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is an exact resemblance. All who knew him will bear testimony to its correctness. It is indeed the only one in existence that gives a correct idea of what he was. The other representations of him are nothing better than caricatures. D.

NATURALIsts' cALEN DAR. Mean Temperature... 58.45.

#eptember 8. NATIVITY B. V. M. The legend of this festival retained in the church of England calendar, is related in vol. i. col. 1274. Chronology. Fatal Puppet Play. Eartract from the Parish Register of

Burwell, in Cambridgeshire, “1727, Se tember 8. N. B. About nine o'clock in the evening, a most dismal fire broke out in a barn in which a great number of persons were met together to see a puppetshow. In the barn there were a great many loads of new light straw; the barn was thatched with straw, which was very dry, and the inner roof of the barn was covered with old dry cobwebs; so that the fire, like lightning, flew round the barn in an instant, and there was but one small door belonging to the barn, which was close nailed up, and could not be easily broke open; and when it was opened, the passage was so narrow, and every body so impatient to escape, that the door was presently blocked up, and most of those that did escape, which were but very few, were forced to crawl over the heads and bodies of those that lay on a heap at the door, and the rest, in number seventy-six, perished instantly, and two more died of their wounds within two days. The fire was occasioned by the negligence of a

servant, who set a candle and lantern to,

or near, the heap of straw that was in the barn. The servant's name was Richard Whitaker, of the parish of Hadstock, in Essex, near Linton, in Cambridgeshire, who was tried for the fact at the assizes held at Cambridge, March 27, 1728, but he was acquitted.”

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gular and undesirable spectacle of two unburied coffins, containing human bodies. The coffins are covered with crimson velvet and are otherwise richly embellished. They are placed beside each other on trestles, and bear respectively the following inscriptions :— “JESSIE Aspasia.

The most excellent and truly beloved wife of F. W. Campbell, Esq. of Barbreck, N. B. and of Woodlands in Surrey. Died in her 28th year,

July 11th, 1812.”

“HENRY F. A. Caulfield, Esq.
Died Sept. 3, 1808.
Aged 29 years.”

As it was necessarily supposed that coffins thus open to inspection would excite much curiosity, a card is preserved at the sexton's house, which states, in addition to the intelligence conveyed by the above inscriptions, that the deceased lady was daughter of W. T. Caulfield, Esq. of Rahanduff in Ireland, by Jessie, daughter of James, third lord Ruthven; and that she bore, with tranquil and exemplary patience, a fatal disorder produced by grief on the death of her brother, who removed from a former place of sepulture, now lies beside her in unburied solemnity.

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At thisP. of the year the fashionable people of unfashionable times were accustomed to close their sojournments on the coasts, and commence their inland retreats before they “came to town for good.” In this respect manners are altered. The salubrity of the ocean-breeze is now courted, and many families, in defiance of gales and storms, spend the greater part of the winter at the southern watering places. The increase of this remarkable deviation deserves to be noticed, as a growing accommodation to the purposes of life.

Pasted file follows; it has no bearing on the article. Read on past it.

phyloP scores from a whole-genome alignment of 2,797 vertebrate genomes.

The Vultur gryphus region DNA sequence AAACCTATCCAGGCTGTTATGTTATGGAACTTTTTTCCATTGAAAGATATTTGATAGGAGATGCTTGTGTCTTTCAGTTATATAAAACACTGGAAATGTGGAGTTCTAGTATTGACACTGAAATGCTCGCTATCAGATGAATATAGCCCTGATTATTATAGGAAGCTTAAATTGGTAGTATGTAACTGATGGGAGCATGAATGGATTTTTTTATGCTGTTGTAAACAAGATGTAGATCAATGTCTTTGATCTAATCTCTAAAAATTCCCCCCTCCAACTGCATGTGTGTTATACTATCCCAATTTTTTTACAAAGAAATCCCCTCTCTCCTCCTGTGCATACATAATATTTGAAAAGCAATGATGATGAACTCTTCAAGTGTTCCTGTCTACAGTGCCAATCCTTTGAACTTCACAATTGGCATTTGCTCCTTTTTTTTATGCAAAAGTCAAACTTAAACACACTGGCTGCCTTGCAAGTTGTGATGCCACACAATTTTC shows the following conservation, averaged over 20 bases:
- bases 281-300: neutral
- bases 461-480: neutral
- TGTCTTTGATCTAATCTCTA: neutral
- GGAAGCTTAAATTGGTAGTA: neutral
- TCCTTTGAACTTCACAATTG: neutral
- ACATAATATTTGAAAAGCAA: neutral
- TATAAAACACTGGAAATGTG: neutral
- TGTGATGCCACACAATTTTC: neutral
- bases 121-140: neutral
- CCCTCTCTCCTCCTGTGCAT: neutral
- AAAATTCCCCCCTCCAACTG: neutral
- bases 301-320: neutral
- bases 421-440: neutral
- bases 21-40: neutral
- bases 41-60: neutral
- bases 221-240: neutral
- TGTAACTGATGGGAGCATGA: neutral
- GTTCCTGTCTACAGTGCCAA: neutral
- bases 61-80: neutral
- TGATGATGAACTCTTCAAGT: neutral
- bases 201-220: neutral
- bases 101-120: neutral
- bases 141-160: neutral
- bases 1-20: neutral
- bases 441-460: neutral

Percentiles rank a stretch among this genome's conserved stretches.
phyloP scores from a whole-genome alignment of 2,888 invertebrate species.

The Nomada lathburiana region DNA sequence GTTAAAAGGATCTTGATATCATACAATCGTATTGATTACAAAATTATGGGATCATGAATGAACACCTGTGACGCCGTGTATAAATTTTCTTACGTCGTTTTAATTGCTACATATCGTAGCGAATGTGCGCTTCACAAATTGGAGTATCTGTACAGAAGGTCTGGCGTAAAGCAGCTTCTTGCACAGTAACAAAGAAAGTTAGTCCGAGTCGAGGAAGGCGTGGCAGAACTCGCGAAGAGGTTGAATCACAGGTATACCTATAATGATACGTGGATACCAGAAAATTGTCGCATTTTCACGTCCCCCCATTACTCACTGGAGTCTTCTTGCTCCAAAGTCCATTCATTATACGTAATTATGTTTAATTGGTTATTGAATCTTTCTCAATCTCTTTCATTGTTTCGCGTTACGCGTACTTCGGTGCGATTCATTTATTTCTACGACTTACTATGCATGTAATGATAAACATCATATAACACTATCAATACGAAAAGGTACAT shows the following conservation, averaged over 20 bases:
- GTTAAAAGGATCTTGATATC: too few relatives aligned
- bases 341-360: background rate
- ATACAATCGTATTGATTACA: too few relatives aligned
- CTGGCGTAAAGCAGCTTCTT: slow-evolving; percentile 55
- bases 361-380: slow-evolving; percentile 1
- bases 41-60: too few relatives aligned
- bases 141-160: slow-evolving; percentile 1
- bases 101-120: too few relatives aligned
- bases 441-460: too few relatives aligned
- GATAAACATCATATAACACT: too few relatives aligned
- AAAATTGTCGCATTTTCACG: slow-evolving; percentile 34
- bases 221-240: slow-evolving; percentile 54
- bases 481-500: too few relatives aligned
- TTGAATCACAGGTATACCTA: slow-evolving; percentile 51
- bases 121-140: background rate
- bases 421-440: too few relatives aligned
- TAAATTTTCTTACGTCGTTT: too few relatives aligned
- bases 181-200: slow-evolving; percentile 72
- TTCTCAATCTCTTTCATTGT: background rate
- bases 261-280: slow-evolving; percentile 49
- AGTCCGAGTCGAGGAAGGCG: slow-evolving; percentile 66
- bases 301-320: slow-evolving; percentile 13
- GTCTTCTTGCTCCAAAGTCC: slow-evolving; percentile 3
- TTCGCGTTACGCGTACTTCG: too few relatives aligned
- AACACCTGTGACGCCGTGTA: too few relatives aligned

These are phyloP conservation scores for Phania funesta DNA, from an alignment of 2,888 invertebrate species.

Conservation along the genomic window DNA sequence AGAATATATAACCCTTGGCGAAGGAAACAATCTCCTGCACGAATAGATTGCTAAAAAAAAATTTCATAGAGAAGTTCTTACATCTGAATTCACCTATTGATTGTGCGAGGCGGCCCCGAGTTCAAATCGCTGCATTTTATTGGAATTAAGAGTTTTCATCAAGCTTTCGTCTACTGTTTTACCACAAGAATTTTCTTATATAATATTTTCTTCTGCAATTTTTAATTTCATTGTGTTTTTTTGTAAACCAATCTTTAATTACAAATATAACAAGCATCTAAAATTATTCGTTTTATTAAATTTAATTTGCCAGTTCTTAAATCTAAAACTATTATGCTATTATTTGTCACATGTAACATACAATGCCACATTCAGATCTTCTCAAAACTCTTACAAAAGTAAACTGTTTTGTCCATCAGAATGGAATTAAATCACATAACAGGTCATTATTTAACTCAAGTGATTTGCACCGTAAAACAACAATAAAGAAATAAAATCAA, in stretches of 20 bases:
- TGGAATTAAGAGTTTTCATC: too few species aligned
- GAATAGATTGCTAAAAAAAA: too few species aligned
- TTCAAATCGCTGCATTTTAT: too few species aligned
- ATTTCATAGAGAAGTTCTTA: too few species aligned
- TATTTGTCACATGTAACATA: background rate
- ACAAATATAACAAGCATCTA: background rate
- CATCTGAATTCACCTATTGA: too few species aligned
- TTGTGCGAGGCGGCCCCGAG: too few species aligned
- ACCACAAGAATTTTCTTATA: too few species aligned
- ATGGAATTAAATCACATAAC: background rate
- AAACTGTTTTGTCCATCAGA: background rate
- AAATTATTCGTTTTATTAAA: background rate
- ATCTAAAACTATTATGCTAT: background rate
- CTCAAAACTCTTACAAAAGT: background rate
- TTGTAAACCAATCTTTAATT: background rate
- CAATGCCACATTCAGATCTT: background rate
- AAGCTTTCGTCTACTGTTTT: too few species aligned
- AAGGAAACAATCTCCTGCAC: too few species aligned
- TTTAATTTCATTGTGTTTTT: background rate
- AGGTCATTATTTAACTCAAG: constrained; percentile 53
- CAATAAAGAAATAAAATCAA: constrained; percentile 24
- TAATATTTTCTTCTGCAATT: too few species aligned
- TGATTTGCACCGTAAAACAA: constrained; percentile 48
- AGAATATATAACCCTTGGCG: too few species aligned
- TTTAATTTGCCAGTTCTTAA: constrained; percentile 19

A literary gentleman on his arrival from viewing the world of waters, obliges the editor with some original flowings from his pen, so fresh and beautiful, that they are submitted immediately to the reader's enjoyment.


August, 1826.


Written in a Cottage by the Sea-side. Hastings.

Ye, who would flee from the world's vanities
From cities' riot, and mankind's annoy,
Seek this lone cot, and here forget your sighs,
For health and rest are here—guests but too coy.
If the vast ocean, with its boundless space,
Its power omnipotent, and eternal voice,
Wean not thy thoughts from wearying folly's choice,
And mortal trifling, unto virtue's grace,
To high intent, pure purpose, and sweet peace,
Leaving of former bitter pangs no trace;—
If each unworthy wish it does not drown,
And free thee from ennui's unnerving thrall,
Then art thou dead to nature's warning call,
And fit but for the maddening haunts of town.
W. T. M.

On the Sea. *

I never gaze upon the mighty sea,
And hear its many voices, but there steals
A host of stirring fancies, vividly,
Over my mind; and memory reveals
A thousand wild and wondrous deeds to me;
Of venturous seamen, on their daring keels;
And blood-stain'd pirates, sailing fearlessly;
And lawless smugglers, which each cave conceals;
In his canoe, the savage, roving free;
And all I’ve read of rare and strange, that be
On every shore, o'er which its far wave peals:
With luxuries, in which Imagination reels,
Of bread fruit, palm, banana, cocoa tree,
And thoughts of high emprize, and boundless liberty 1

I ne'er upon the ocean gaze, but I
Think of its fearless sons, whose sails, unfurl’d,
So oft have led to Art’s best victory.
Columbus upon unknown waters hurl’d,
Pursuing his sole purpose, firm and high,
The great discovery of another world;
And daring Cook, whose memory's bepearled
With pity's tears, from many a wild maid's eye;
Their Heiva dance, in fancy I espy,
While still the dark chief's lip in anger curled :
O'er shipwreck’d Crusoe's lonely fate I sigh,
His self-form'd bark on whelming billows whirled;
And oft, in thought, I hear the Tritons cry,
And see the mermaid train light gliding by.